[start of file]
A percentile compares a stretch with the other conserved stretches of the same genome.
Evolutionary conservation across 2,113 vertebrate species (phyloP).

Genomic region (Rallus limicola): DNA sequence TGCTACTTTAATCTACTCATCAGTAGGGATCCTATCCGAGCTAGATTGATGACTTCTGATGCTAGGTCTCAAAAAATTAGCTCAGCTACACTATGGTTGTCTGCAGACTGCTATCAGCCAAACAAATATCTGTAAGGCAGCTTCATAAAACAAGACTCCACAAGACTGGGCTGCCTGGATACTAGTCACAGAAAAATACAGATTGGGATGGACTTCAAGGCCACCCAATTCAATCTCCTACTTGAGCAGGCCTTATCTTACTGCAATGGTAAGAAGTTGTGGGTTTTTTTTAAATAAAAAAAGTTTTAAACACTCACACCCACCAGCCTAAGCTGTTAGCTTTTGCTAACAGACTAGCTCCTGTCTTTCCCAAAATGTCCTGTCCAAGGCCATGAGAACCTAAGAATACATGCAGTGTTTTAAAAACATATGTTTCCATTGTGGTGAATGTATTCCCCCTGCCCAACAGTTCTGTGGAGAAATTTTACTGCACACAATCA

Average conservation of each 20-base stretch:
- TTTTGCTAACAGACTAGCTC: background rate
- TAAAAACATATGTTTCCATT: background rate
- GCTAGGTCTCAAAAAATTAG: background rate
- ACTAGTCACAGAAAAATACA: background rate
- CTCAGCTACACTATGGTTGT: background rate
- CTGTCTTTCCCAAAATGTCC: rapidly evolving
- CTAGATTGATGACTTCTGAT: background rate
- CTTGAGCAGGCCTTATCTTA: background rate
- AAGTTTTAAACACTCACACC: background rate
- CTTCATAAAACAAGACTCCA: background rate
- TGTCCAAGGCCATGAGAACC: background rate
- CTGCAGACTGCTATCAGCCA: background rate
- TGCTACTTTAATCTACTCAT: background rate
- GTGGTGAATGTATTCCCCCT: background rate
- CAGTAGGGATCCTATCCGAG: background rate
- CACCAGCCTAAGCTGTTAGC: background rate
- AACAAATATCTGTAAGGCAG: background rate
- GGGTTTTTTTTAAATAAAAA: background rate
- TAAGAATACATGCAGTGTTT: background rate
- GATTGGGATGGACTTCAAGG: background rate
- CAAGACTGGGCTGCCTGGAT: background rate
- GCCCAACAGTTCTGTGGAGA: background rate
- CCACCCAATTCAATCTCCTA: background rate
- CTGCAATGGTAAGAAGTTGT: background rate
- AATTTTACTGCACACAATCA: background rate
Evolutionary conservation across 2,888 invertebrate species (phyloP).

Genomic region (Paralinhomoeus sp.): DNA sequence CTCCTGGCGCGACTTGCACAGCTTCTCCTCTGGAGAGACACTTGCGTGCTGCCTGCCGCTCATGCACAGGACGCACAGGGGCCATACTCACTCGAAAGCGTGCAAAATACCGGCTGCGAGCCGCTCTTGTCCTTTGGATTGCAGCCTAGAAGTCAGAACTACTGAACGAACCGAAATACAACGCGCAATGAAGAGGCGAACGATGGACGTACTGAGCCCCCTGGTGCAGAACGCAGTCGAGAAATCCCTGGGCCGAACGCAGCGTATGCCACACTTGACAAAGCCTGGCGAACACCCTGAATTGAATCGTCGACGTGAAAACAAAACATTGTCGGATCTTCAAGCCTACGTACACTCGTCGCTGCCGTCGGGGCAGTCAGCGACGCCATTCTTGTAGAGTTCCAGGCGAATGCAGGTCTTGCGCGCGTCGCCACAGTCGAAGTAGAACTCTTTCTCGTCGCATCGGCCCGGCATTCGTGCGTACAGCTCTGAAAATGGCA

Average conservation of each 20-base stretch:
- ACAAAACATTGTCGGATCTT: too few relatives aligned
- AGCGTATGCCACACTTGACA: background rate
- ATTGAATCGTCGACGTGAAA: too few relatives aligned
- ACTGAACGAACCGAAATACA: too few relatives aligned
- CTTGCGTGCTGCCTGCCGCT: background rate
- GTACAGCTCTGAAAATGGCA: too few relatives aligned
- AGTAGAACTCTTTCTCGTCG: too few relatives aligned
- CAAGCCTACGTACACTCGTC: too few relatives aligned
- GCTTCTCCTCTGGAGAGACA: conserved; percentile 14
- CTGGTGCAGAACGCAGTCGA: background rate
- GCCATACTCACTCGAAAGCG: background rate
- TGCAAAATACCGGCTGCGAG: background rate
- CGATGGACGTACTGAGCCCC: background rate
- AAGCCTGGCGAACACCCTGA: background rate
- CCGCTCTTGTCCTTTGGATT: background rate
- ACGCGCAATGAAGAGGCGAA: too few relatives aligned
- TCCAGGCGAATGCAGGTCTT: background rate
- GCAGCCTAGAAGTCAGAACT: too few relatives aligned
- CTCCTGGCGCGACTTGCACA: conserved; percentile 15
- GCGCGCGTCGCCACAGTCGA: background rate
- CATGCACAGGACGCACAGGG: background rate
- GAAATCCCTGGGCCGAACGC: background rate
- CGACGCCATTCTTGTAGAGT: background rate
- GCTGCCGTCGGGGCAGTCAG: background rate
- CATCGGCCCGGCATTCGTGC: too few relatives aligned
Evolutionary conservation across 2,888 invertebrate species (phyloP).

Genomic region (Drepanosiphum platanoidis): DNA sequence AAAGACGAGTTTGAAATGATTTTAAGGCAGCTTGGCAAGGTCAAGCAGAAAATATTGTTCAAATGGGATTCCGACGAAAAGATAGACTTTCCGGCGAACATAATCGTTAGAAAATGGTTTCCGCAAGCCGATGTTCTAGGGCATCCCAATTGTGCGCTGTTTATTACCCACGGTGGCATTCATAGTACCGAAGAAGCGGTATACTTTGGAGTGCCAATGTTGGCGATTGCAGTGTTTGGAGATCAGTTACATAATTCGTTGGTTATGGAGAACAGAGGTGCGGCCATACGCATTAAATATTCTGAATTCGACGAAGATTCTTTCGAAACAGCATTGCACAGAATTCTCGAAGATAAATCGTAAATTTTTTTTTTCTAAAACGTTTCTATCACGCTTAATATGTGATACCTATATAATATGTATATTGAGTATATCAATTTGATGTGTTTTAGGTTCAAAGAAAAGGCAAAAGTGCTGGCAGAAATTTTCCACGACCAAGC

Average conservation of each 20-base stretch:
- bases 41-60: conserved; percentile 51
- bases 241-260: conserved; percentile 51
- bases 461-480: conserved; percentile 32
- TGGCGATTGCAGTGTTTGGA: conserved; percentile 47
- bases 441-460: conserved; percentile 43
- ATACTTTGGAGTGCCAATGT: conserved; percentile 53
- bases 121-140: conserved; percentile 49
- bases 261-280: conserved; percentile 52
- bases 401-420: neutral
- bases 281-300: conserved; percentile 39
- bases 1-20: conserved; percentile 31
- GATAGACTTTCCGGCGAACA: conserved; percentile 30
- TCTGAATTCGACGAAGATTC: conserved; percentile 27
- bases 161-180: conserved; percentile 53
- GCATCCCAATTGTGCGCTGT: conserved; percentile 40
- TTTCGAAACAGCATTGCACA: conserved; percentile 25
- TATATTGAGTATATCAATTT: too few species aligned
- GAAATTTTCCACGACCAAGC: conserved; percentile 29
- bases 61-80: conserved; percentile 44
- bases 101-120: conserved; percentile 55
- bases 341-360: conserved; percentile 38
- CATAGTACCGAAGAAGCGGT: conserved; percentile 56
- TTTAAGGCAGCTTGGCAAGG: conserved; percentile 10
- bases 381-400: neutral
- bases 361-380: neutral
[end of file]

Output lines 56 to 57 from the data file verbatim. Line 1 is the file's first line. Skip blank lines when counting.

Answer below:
- GCTGCCGTCGGGGCAGTCAG: background rate
- CATCGGCCCGGCATTCGTGC: too few relatives aligned